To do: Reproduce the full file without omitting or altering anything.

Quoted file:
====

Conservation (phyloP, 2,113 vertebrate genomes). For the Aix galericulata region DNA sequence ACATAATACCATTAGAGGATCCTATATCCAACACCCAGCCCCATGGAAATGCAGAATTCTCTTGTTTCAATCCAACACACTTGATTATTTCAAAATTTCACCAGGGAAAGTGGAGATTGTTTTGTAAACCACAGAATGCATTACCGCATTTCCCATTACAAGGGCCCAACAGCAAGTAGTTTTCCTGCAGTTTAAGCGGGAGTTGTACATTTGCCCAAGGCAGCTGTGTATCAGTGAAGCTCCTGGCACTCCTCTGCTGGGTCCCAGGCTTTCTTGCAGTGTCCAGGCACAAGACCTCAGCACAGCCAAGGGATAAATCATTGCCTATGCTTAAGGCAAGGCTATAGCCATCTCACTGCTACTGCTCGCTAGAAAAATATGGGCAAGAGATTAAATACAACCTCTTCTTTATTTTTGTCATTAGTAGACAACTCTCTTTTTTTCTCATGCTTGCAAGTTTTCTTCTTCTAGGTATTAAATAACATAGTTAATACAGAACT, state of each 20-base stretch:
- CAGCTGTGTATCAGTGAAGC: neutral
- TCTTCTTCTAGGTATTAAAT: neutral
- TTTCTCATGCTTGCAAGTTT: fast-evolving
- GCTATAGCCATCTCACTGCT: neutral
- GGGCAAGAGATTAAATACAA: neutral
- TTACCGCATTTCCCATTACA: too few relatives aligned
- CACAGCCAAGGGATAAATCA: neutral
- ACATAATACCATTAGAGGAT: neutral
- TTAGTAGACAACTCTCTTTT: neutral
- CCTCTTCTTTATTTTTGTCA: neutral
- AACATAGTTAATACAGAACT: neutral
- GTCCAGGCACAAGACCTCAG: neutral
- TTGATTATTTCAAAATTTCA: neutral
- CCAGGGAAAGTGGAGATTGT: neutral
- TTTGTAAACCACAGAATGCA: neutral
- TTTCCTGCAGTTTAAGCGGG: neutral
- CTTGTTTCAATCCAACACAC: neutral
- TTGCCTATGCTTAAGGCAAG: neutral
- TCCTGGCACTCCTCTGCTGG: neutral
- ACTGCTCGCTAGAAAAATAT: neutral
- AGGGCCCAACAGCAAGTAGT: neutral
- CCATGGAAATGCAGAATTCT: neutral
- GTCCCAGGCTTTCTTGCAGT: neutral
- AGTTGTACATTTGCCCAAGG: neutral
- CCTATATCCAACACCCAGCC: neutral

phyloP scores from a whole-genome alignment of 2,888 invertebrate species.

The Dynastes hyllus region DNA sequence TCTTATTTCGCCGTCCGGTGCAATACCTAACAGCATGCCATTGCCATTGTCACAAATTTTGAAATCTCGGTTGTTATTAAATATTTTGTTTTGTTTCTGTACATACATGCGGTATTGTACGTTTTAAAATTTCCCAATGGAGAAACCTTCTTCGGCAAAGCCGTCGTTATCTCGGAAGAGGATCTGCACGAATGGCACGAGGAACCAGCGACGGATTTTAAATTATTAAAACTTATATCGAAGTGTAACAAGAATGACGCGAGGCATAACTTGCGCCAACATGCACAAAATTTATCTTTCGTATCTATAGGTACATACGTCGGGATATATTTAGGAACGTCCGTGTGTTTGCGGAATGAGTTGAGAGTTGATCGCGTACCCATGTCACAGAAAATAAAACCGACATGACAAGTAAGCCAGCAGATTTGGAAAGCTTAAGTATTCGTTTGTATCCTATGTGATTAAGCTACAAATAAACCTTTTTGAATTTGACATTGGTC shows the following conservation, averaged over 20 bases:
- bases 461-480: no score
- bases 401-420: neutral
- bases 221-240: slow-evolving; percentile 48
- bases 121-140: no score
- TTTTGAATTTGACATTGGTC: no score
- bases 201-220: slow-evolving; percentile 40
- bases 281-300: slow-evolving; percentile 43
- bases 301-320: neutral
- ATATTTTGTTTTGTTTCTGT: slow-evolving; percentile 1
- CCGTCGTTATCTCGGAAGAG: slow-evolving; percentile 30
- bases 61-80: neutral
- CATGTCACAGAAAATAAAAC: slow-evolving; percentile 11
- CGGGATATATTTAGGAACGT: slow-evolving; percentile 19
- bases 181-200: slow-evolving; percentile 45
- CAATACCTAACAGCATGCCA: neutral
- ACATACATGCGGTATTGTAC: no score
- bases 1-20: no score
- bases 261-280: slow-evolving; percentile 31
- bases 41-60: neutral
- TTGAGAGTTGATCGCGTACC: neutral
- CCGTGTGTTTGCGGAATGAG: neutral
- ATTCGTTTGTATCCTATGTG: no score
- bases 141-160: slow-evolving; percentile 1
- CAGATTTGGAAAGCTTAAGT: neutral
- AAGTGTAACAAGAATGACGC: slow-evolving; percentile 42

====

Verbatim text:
Conservation (phyloP, 2,113 vertebrate genomes). For the Aix galericulata region DNA sequence ACATAATACCATTAGAGGATCCTATATCCAACACCCAGCCCCATGGAAATGCAGAATTCTCTTGTTTCAATCCAACACACTTGATTATTTCAAAATTTCACCAGGGAAAGTGGAGATTGTTTTGTAAACCACAGAATGCATTACCGCATTTCCCATTACAAGGGCCCAACAGCAAGTAGTTTTCCTGCAGTTTAAGCGGGAGTTGTACATTTGCCCAAGGCAGCTGTGTATCAGTGAAGCTCCTGGCACTCCTCTGCTGGGTCCCAGGCTTTCTTGCAGTGTCCAGGCACAAGACCTCAGCACAGCCAAGGGATAAATCATTGCCTATGCTTAAGGCAAGGCTATAGCCATCTCACTGCTACTGCTCGCTAGAAAAATATGGGCAAGAGATTAAATACAACCTCTTCTTTATTTTTGTCATTAGTAGACAACTCTCTTTTTTTCTCATGCTTGCAAGTTTTCTTCTTCTAGGTATTAAATAACATAGTTAATACAGAACT, state of each 20-base stretch:
- CAGCTGTGTATCAGTGAAGC: neutral
- TCTTCTTCTAGGTATTAAAT: neutral
- TTTCTCATGCTTGCAAGTTT: fast-evolving
- GCTATAGCCATCTCACTGCT: neutral
- GGGCAAGAGATTAAATACAA: neutral
- TTACCGCATTTCCCATTACA: too few relatives aligned
- CACAGCCAAGGGATAAATCA: neutral
- ACATAATACCATTAGAGGAT: neutral
- TTAGTAGACAACTCTCTTTT: neutral
- CCTCTTCTTTATTTTTGTCA: neutral
- AACATAGTTAATACAGAACT: neutral
- GTCCAGGCACAAGACCTCAG: neutral
- TTGATTATTTCAAAATTTCA: neutral
- CCAGGGAAAGTGGAGATTGT: neutral
- TTTGTAAACCACAGAATGCA: neutral
- TTTCCTGCAGTTTAAGCGGG: neutral
- CTTGTTTCAATCCAACACAC: neutral
- TTGCCTATGCTTAAGGCAAG: neutral
- TCCTGGCACTCCTCTGCTGG: neutral
- ACTGCTCGCTAGAAAAATAT: neutral
- AGGGCCCAACAGCAAGTAGT: neutral
- CCATGGAAATGCAGAATTCT: neutral
- GTCCCAGGCTTTCTTGCAGT: neutral
- AGTTGTACATTTGCCCAAGG: neutral
- CCTATATCCAACACCCAGCC: neutral

phyloP scores from a whole-genome alignment of 2,888 invertebrate species.

The Dynastes hyllus region DNA sequence TCTTATTTCGCCGTCCGGTGCAATACCTAACAGCATGCCATTGCCATTGTCACAAATTTTGAAATCTCGGTTGTTATTAAATATTTTGTTTTGTTTCTGTACATACATGCGGTATTGTACGTTTTAAAATTTCCCAATGGAGAAACCTTCTTCGGCAAAGCCGTCGTTATCTCGGAAGAGGATCTGCACGAATGGCACGAGGAACCAGCGACGGATTTTAAATTATTAAAACTTATATCGAAGTGTAACAAGAATGACGCGAGGCATAACTTGCGCCAACATGCACAAAATTTATCTTTCGTATCTATAGGTACATACGTCGGGATATATTTAGGAACGTCCGTGTGTTTGCGGAATGAGTTGAGAGTTGATCGCGTACCCATGTCACAGAAAATAAAACCGACATGACAAGTAAGCCAGCAGATTTGGAAAGCTTAAGTATTCGTTTGTATCCTATGTGATTAAGCTACAAATAAACCTTTTTGAATTTGACATTGGTC shows the following conservation, averaged over 20 bases:
- bases 461-480: no score
- bases 401-420: neutral
- bases 221-240: slow-evolving; percentile 48
- bases 121-140: no score
- TTTTGAATTTGACATTGGTC: no score
- bases 201-220: slow-evolving; percentile 40
- bases 281-300: slow-evolving; percentile 43
- bases 301-320: neutral
- ATATTTTGTTTTGTTTCTGT: slow-evolving; percentile 1
- CCGTCGTTATCTCGGAAGAG: slow-evolving; percentile 30
- bases 61-80: neutral
- CATGTCACAGAAAATAAAAC: slow-evolving; percentile 11
- CGGGATATATTTAGGAACGT: slow-evolving; percentile 19
- bases 181-200: slow-evolving; percentile 45
- CAATACCTAACAGCATGCCA: neutral
- ACATACATGCGGTATTGTAC: no score
- bases 1-20: no score
- bases 261-280: slow-evolving; percentile 31
- bases 41-60: neutral
- TTGAGAGTTGATCGCGTACC: neutral
- CCGTGTGTTTGCGGAATGAG: neutral
- ATTCGTTTGTATCCTATGTG: no score
- bases 141-160: slow-evolving; percentile 1
- CAGATTTGGAAAGCTTAAGT: neutral
- AAGTGTAACAAGAATGACGC: slow-evolving; percentile 42